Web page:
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Wisconsin Weekly is a roundup of the week’s top stories from around the state by Wisconsin Watch and trusted news outlets. Access to some stories may be limited to subscribers of the news organizations that produced them. We urge our readers to consider supporting these important news outlets by subscribing, and sign up to get our free newsletters here

Of note: This week we highlight a story by Wisconsin Watch’s Erin Gretzinger exploring gaps in state law when it comes to property owners’ responsibility to clean up contamination. Gretzinger tells the story of Zach Skrede, who bought a home and 20 acres of land in Adams County that he did not know was contaminated with asbestos-laden roofing material. Skrede fought for two years with state regulators and a roofing company, which finally agreed to clean up the contamination. But some owners in Wisconsin are not so lucky. They can be held liable to pollution they don’t even know about.

Zach Skrede is seen on his property in the town of Easton, in Adams County, Wis., on Oct. 10, 2022. Skrede purchased his house and the surrounding land in 2019, and he did not know asbestos-containing material was on the property. Since then, he has had to work with the state Department of Natural Resources, and the original polluter, Brazos Urethane, to get it cleaned up. (Coburn Dukehart / Wisconsin Watch)

From ‘dream’ property to nightmare: Some Wisconsinites pay the price for pollution they didn’t cause

Wisconsin Watch — January 9, 2023

From manure-tainted groundwater to PFAS in drinking water, individual property owners can be left on their own to mitigate environmental hazards without enough state funding to cover cleanups. Under Wisconsin law, property owners are sometimes even forced to clean up previous contamination.

Related coverage from the Door County Pulse: Public hearing planned on proposed S&S Jerseyland Dairy expansion

America’s biggest museums fail to return Native American human remains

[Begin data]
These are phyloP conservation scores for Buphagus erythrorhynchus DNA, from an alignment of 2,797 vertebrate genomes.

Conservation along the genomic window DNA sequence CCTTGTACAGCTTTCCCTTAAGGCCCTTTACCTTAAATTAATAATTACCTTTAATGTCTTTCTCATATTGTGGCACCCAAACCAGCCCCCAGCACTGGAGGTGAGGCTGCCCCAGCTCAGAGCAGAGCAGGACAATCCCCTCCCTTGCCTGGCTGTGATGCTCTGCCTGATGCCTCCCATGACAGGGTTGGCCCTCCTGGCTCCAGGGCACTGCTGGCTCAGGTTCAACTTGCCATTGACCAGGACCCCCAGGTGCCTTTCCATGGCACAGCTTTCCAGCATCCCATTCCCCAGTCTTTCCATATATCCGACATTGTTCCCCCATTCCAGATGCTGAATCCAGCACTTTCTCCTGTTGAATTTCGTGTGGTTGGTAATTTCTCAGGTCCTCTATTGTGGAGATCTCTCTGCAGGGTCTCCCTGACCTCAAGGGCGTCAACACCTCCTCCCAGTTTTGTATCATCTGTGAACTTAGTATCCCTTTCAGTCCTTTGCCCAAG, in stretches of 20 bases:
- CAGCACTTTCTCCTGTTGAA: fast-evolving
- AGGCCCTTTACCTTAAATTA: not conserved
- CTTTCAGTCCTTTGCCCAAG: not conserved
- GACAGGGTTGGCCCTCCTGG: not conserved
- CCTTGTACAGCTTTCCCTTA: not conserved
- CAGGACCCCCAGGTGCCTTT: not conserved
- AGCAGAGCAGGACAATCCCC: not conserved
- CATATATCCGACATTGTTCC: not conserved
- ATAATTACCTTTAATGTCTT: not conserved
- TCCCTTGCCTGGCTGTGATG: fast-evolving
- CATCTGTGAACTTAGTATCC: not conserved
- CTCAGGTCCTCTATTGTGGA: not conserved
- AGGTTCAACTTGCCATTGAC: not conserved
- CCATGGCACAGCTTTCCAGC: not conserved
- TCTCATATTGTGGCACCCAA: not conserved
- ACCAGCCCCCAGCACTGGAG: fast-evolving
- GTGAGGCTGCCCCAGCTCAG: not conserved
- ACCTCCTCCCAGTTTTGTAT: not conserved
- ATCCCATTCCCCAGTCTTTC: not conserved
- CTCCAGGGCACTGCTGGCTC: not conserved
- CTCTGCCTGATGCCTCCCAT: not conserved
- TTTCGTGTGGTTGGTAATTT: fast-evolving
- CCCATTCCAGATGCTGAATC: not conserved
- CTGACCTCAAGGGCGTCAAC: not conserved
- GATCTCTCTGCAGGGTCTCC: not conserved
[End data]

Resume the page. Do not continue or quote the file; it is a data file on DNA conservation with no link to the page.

ProPublica/NBC News — January 11, 2023

The remains of more than 110,000 Native American, Native Hawaiian and Alaska Natives’ ancestors are still held by museums, universities and federal agencies, including some in Wisconsin. A 1990 federal law called for remains to be returned to descendants or tribal nations.

Why haven’t these been?

Other coverage from the Appleton Post Crescent: A new national report sheds light on the ‘devastating cycle’ of Native Americans being jailed up to seven times more often than white people

A handful of road salt is shown Dec. 13, 2022 on Jones Island in Milwaukee. Increased salinity can affect water quality and can harm nearby ecosystems. (Mark Hoffman / Milwaukee Journal Sentinel)

Road salts wash into Mississippi River, damaging ecosystems and pipes

Milwaukee Journal Sentinel — January 12, 2023

The use of road salt during winter is nothing new for people across the Midwest, particularly in its upper stretches where the presence of snow and ice can linger from December into April. But there’s growing awareness of the harm it can cause to freshwater resources — wreaking havoc on aquatic life, disrupting ecosystems and making its way into groundwater and corroding pipes.

State Rep. Tyler August, R-Lake Geneva, attends Gov. Tony Evers’ first State of the State address in Madison, Wis., at the State Capitol on Jan. 22, 2019. August, the Assembly’s majority leader, is pushing for a constitutional amendment that would weaken the governor’s power by requiring the Legislature to sign off on spending any federal money. (Emily Hamer / Wisconsin Watch)

Wisconsin Republicans try to skirt vetoes, let voters decide

Associated Press — January 9, 2023

Republican lawmakers are moving quickly in the opening days of the legislative session to work around Wisconsin’s Democratic Gov. Tony Evers, who vetoed a record number of bills from the GOP-controlled Legislature in his first term. Four constitutional amendments primarily supported by Republicans could be put before voters as soon as April.

Related coverage from AP: Wisconsin Elections Commission member bragged about GOP plan to suppress Milwaukee votes

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